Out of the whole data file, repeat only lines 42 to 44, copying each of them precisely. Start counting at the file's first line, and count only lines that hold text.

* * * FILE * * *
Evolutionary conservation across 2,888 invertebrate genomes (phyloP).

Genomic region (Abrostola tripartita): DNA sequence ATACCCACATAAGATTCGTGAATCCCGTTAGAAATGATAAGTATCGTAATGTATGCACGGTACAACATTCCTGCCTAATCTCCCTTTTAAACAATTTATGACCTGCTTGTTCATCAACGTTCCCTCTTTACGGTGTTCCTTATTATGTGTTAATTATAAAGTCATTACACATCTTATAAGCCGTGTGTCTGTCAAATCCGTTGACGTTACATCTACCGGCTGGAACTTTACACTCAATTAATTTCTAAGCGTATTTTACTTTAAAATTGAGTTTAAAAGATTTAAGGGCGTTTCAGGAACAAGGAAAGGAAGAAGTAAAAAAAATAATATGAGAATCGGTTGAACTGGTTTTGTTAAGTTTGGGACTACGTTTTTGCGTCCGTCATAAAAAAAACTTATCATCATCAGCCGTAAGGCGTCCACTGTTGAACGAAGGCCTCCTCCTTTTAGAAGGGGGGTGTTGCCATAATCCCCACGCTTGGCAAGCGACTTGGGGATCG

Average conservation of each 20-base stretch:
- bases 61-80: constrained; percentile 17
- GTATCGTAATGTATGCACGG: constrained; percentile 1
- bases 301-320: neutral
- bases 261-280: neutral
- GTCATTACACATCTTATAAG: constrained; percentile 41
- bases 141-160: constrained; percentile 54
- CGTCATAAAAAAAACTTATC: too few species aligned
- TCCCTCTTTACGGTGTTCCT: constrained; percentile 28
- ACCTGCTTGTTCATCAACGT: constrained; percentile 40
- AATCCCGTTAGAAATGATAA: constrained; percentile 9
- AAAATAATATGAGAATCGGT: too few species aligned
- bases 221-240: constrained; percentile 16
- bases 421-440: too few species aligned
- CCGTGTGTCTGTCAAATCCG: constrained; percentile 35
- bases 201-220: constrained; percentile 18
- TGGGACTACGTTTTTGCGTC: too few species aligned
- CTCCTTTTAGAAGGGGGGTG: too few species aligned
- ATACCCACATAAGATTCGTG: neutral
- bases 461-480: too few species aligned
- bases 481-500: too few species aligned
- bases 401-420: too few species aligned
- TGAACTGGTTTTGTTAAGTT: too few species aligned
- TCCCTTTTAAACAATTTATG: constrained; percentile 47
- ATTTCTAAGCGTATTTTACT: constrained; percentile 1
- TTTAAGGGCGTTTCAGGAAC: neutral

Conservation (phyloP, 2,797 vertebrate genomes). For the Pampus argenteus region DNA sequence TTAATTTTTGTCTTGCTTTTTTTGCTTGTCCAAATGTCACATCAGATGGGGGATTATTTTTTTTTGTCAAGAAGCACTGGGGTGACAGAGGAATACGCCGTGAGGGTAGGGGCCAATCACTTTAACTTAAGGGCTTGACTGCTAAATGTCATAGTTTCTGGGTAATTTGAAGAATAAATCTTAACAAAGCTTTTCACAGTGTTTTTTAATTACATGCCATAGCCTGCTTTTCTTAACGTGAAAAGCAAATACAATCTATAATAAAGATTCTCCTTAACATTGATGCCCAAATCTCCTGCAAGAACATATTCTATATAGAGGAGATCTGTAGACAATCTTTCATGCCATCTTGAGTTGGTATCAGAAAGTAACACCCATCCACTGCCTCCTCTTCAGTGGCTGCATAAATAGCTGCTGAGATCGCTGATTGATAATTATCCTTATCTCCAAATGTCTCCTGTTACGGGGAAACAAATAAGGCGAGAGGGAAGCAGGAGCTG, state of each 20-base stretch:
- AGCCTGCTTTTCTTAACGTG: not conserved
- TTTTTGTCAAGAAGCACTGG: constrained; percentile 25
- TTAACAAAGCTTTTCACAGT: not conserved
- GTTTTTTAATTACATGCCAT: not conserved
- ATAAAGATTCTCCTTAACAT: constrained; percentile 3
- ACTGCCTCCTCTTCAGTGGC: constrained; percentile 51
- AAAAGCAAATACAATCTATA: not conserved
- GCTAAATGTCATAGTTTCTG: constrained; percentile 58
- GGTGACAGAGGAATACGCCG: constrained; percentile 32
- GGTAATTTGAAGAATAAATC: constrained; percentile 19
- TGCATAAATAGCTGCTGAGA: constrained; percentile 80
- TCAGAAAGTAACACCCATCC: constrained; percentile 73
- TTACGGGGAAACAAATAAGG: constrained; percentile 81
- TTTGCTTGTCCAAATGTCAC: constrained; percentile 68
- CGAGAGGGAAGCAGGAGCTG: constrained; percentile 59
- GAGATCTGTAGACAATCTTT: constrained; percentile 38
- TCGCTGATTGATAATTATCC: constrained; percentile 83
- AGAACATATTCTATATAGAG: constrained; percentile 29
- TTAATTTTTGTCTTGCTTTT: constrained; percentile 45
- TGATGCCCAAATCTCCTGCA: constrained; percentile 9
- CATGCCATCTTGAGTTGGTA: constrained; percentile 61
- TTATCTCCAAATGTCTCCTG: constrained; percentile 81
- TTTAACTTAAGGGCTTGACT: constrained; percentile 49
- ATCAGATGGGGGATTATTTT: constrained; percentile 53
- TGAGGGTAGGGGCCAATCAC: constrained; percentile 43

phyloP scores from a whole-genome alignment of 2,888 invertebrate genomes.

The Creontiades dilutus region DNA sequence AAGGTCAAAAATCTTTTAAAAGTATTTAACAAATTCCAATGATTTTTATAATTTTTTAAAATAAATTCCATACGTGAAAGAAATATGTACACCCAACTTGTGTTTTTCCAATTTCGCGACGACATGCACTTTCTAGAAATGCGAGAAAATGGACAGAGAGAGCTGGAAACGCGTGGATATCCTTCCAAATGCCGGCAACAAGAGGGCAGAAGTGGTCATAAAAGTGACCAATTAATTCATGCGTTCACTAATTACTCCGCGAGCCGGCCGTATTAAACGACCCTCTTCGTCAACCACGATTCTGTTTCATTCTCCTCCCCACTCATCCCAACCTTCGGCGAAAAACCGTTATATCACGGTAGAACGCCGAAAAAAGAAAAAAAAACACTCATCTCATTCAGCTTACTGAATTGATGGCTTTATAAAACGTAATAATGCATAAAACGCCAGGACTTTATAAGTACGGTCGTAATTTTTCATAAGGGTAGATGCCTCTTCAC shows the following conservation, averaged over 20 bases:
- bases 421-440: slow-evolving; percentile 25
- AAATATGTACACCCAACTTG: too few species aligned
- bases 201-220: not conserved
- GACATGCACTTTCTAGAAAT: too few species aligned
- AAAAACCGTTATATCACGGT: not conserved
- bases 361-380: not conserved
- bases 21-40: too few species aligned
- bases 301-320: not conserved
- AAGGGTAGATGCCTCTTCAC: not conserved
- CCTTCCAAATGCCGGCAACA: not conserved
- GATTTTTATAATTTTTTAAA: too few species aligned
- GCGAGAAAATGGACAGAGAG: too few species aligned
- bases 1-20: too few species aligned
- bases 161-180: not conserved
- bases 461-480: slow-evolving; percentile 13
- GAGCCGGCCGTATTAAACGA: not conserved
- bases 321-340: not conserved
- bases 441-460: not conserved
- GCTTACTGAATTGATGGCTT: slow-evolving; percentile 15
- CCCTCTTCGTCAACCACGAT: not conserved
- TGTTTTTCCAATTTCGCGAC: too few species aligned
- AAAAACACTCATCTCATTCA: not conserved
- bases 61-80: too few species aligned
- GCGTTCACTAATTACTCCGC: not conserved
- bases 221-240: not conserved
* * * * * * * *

- TTACGGGGAAACAAATAAGG: constrained; percentile 81
- TTTGCTTGTCCAAATGTCAC: constrained; percentile 68
- CGAGAGGGAAGCAGGAGCTG: constrained; percentile 59